The new $27,000 leak detection digital correlator purchased by the City of Russellville a few months ago, has more than paid for itself already, says city utilities director Wayne Thomas.
The city decided to buy the piece of equipment, which finds breaks in underground water lines, after locating two major leaks that have cost the city an estimated $30,000 over the past few years, which is the time the leaks were expected to have occurred.
The city purchases its water from the Logan Todd Regional Water Commission and any water that leaks out of busted pipes is like pouring money straight into the ground.
One of the leaks, which was spewing out three gallons per minute, was found on First Street. The city knew there was a leak of sorts there, but could not detect where it was located and didn’t want to tear the entire street out trying to find it. They even had people from the Division of Water come in and try to locate it, but they could not.
Another leak was located between the old animal shelter at the end of Memorial Park and Crossroads Church. This leak is speculated to have been there for at least two years and was putting out two gallons a minute, which cost the city $7,800 over that period of time.
Because of this new technology, the leak was narrowed down to within two feet. According to Mayor Mark Stratton, the equipment is a correlating noise type apparatus that can detect where a leak is located.
Since the purchase, the city has located 13 more leaks, which has dropped the unaccounted for water percentage from 31 and half percent to 27 percent. Several years ago, the city had as high as 70 percent unaccounted for water loss.
Unaccounted for water loss means water that the city is purchasing, but is losing into the ground because of its very old infrastructure. Some of the city’s water lines are decades and decades old. It is too costly for the city to replace all of the infrastructure, so they battle the leaks as they come about.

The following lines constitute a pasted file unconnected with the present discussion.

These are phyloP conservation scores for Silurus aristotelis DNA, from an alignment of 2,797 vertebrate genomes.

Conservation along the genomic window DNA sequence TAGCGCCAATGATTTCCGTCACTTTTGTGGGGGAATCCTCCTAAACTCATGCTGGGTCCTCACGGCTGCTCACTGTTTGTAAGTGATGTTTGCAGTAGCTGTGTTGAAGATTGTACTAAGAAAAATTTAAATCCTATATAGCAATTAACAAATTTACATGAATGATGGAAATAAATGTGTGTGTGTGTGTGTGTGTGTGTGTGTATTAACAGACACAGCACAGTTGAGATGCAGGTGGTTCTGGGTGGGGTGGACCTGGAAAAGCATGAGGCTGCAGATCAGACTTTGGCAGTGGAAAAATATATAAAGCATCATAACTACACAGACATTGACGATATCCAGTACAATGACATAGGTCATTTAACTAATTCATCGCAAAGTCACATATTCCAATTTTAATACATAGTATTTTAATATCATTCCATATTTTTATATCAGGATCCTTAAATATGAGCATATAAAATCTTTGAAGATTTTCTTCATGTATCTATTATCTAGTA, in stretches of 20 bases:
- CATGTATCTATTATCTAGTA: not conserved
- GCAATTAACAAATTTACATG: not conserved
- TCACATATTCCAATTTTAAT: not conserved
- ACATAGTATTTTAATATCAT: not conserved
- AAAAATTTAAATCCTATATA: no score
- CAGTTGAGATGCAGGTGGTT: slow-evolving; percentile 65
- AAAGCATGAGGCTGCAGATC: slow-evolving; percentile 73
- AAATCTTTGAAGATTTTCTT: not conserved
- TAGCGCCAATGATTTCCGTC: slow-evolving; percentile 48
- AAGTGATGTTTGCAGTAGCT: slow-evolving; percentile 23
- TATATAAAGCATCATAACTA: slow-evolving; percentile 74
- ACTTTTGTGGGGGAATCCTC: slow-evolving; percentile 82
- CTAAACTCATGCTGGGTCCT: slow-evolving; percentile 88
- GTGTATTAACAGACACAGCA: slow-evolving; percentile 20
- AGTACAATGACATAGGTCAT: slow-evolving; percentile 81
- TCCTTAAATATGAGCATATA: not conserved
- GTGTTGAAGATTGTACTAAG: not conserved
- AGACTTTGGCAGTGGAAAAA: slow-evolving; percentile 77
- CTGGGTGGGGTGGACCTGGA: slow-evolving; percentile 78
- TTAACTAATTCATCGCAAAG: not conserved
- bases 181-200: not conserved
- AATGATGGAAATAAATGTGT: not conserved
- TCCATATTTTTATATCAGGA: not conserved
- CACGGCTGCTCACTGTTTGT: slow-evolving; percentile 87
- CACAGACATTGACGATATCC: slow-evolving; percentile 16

Thomas says it’s not the large leaks the city worries about, because they are found quite quickly. “If a large leak occurs, we know about it because it begins coming above the surface,” said Thomas. The smaller leaks absorb into the ground and over a period the city can lose several gallons and several thousands of dollars. “A small leak can lose a gallon a minute and over a period of time that’s 60 gallons per hour,” said Thomas.
The leak detection correlator can detect a leak within feet, says Thomas. Crews will go where a leak is expected to be and enter data that will listen for underground flow. He says the crews are also sweeping the city one section at a time to look for leaks. Unfortunately, the city does not come out to look for leaks between the meter and people’s property. This equipment is only for city use.
Thomas said the leaks will most likely continue due tot he age of the system. It is worse in the dryer hot days because the ground tends to shift which puts a stress on the pipes causing them to rupture and a leak develops.
“With this new devise, we are making headway and are saving the citizens and the city a lot of money,” said Thomas.
The city buys its water from Logan Todd Regional Water Commission for $3.74 per 1,000 gallons and sells the water to the citizens for $13.29 for the first 1,000 gallons. That price goes down the more water that a customer uses. This amount is calculated by a rate study taking into account the personnel that is employed by the city, the cost for equipment and maintenance and the repairing of the infrastructure.
“We have a lot of costs associated in delivering the water to the customer,” said Thomas.
In March of 2011, the city lost $50,000 in unaccounted for water. In June of 2012, the city only lost $25,000 in unaccounted for water.